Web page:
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Cooling Efficiency Tests

Diamond Radeon HD 4890 1 GB XOC

Diamond Radeon HD 4890 1 GB XOC graphics card works at higher frequencies of 925/4200 MHz, so we didn’t overclock it any more:

 

Let’s check out the obtained results:

Unfortunately, the cooling efficiency of Scythe Setsugen leaves much to be desired. In quiet mode at 800 RPM even with a Thermalright VRM2 heatsink, the new cooler can’t provide sufficient cooling for the PCB voltage regulator components, so it is hard to imagine what could have happened if we had used the bundled aluminum heatsinks instead of the Thermalright VRM2.It is interesting that the increase in the rotation speed of the Scythe fan doesn’t help improve the situation: the temperatures drop just a little bit. In the end Setsugen cooler with its fan working at the maximum speed turned out only as good as the reference cooler of the Radeon HD 4890 in its automatic speed mode. Not that impressive, I have to say.

The efficiency of our today’s second testing participant, Arctic Cooling Accelero Twin Turbo Pro, is on the contrary very high. This cooler remained ahead of the graphics card reference cooler in all speed modes of its two fans. And as we know, the reference cooler of this graphics card is pretty efficient. Even in quiet mode at 1080 RPM the new cooler can cope with an overclocked Radeon HD 4890 burned to the utmost by the monstrous FurMark. This result is truly impressive. And the advantage of the new Arctic Cooling product over the Scythe cooler sometimes reaches 30°C!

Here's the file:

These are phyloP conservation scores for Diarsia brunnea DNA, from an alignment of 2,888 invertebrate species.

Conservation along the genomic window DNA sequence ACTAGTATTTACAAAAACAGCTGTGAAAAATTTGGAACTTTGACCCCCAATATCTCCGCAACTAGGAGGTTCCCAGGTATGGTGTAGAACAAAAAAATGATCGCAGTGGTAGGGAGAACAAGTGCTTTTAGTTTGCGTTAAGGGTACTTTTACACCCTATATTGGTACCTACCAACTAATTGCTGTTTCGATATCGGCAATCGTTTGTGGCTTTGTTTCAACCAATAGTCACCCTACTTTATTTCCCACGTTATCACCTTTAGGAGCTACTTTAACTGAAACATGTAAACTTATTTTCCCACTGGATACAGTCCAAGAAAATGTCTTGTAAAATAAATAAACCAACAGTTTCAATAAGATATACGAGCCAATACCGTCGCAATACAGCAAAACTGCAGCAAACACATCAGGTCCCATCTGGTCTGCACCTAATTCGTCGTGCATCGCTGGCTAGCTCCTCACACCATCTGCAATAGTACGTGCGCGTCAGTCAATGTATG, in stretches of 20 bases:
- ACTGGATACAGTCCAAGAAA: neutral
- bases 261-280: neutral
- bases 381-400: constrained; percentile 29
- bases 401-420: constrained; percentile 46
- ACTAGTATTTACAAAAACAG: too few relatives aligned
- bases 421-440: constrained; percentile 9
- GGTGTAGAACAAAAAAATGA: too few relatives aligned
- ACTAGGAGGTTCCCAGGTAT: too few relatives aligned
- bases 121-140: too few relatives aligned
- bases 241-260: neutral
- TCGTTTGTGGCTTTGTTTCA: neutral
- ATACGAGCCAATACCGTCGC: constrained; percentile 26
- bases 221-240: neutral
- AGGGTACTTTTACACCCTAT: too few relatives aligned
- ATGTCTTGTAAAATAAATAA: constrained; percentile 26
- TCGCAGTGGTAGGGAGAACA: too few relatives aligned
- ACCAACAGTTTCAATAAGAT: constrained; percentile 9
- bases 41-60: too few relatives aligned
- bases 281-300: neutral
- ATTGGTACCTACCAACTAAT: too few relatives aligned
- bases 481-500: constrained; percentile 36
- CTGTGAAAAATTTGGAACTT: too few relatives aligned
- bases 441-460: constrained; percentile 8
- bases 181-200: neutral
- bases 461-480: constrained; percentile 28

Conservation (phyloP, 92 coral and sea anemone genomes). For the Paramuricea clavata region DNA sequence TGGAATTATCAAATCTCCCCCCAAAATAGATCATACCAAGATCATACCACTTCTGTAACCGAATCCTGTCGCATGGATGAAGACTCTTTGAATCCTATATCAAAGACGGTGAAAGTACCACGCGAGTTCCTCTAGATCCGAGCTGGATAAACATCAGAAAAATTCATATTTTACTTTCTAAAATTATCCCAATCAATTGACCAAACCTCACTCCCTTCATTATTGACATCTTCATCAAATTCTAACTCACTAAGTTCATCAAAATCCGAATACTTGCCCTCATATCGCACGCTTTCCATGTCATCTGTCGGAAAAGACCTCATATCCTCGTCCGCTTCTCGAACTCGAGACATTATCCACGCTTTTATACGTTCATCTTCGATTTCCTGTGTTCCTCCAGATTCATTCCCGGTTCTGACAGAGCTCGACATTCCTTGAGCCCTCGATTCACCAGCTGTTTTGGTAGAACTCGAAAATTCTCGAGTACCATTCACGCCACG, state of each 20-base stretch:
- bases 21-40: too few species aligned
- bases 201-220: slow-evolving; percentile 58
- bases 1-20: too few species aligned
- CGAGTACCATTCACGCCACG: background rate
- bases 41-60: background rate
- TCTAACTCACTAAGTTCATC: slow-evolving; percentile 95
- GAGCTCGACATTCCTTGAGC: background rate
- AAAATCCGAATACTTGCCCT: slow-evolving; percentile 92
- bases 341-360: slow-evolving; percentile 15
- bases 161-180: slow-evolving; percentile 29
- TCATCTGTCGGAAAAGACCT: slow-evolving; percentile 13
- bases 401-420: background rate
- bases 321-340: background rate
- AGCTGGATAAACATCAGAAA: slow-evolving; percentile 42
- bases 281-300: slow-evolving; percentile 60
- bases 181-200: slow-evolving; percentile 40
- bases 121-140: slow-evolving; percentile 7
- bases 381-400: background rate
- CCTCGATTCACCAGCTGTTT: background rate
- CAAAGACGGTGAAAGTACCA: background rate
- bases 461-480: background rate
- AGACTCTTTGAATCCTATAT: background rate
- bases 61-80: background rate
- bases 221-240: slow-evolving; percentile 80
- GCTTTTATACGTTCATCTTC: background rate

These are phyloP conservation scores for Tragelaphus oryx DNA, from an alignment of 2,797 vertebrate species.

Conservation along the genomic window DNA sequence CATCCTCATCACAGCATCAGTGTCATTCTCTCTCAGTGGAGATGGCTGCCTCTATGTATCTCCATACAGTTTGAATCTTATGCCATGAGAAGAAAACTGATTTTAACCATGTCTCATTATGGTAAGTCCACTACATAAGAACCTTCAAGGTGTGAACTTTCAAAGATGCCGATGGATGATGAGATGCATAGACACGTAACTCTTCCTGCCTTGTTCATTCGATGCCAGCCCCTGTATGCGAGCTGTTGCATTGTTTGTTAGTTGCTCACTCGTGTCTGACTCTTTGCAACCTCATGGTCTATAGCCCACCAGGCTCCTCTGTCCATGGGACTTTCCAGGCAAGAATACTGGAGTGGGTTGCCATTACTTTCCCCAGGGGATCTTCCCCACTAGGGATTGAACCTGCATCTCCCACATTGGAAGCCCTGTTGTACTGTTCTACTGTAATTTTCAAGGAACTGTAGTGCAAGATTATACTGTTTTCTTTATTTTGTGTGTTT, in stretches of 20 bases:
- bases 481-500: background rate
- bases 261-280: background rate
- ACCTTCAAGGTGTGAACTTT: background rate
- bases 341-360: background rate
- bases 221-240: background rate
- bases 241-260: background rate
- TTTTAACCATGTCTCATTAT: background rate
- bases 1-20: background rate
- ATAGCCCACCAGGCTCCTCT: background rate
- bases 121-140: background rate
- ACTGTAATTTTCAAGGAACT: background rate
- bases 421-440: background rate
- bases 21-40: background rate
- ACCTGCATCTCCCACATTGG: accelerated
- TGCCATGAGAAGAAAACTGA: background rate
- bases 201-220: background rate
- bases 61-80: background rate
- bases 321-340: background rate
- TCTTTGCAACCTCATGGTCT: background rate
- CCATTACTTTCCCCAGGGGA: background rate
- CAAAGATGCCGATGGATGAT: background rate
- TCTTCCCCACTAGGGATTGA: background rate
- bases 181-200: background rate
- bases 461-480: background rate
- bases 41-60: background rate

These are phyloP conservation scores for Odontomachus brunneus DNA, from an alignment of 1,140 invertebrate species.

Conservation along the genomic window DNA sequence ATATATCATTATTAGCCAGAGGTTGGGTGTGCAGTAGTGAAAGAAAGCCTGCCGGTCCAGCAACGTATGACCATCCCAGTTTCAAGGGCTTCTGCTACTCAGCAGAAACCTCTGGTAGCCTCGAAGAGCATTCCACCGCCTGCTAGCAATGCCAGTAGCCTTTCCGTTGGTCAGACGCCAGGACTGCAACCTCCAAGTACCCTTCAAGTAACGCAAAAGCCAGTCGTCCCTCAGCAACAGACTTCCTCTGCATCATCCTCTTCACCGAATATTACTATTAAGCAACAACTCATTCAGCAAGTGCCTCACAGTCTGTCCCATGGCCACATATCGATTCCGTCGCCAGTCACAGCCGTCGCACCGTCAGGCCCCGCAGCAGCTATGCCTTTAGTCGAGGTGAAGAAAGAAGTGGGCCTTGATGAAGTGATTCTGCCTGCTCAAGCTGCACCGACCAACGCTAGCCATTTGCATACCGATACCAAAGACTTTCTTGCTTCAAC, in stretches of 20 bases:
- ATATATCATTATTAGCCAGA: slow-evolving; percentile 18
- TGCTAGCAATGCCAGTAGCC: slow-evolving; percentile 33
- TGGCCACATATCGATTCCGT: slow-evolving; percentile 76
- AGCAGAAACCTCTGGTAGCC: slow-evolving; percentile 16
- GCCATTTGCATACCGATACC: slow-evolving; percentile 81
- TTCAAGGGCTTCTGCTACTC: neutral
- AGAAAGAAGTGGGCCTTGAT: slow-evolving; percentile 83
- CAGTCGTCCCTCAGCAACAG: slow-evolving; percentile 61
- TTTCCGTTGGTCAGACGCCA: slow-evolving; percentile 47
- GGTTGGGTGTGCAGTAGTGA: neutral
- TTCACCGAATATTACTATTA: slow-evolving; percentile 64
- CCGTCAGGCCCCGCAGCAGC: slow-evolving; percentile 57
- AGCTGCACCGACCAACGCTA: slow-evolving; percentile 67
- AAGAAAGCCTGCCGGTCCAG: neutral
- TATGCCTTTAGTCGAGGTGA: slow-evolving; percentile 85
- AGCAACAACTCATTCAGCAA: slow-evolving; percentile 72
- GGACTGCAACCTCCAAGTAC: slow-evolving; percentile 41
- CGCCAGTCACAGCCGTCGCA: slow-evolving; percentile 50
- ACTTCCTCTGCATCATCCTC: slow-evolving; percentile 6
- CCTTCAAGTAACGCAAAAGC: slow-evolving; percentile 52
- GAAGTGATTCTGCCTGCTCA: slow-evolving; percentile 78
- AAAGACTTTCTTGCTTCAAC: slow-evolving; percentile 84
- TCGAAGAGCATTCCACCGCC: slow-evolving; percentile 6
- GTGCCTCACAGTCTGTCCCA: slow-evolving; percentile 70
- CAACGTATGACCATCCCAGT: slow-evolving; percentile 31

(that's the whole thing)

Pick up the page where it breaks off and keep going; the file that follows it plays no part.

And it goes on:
ATI Radeon HD 5850 1 GB

For the tests with Radeon HD 5850 we took a reference ATI graphics card with nominal frequencies. To make it harder on the tested coolers we overclocked the card from 725/4000 MHz to 900/4800 MHz without changing its voltage settings:

 

Before getting to the primary tests, we decided to check the efficiency of VRM heatsinks from Arctic Cooling bundle. These pseudo-heatsinks were installed using default sticky tape and compared against Thermalright VRM4 paired with Scythe Setsugen cooler at 800 RPM. The load was created using 3DMark 2006 test. The results turned out quite predictable:

 

Even under relatively moderate load created by the Firefly test from the 3DMark 2006 testing suite, the temperature of the PCB VRM components under the default heatsinks from the Twin Turbo Pro bundle got dangerously close to 110°C, so you can take a good guess what could have happened during FurMark. At the same time, Thermalright VRM4 heatsink provided more than 30°C better thermal conditions for the VRM components than the small Arctic Cooling heatsinks. Of course, during the primary benchmarking session we tested our coolers under two types of operational load using only Thermalright VRM4 for the voltage regulator components (I have to remind you that Twin Turbo Pro is incompatible with Radeon HD 5850). Here are the obtained results:

I have to point out right away a significant difference between the load created by two fireflies in 3DMark 2006 and the load in FurMark. We didn’t see such humongous temperature difference on Radeon HD 4890 even with the weak coolers. I also have to say that Scythe Setsugen could compete against the reference Radeon HD 5850 cooler. I really wish we could compare the two today’s leaders against one another.

 
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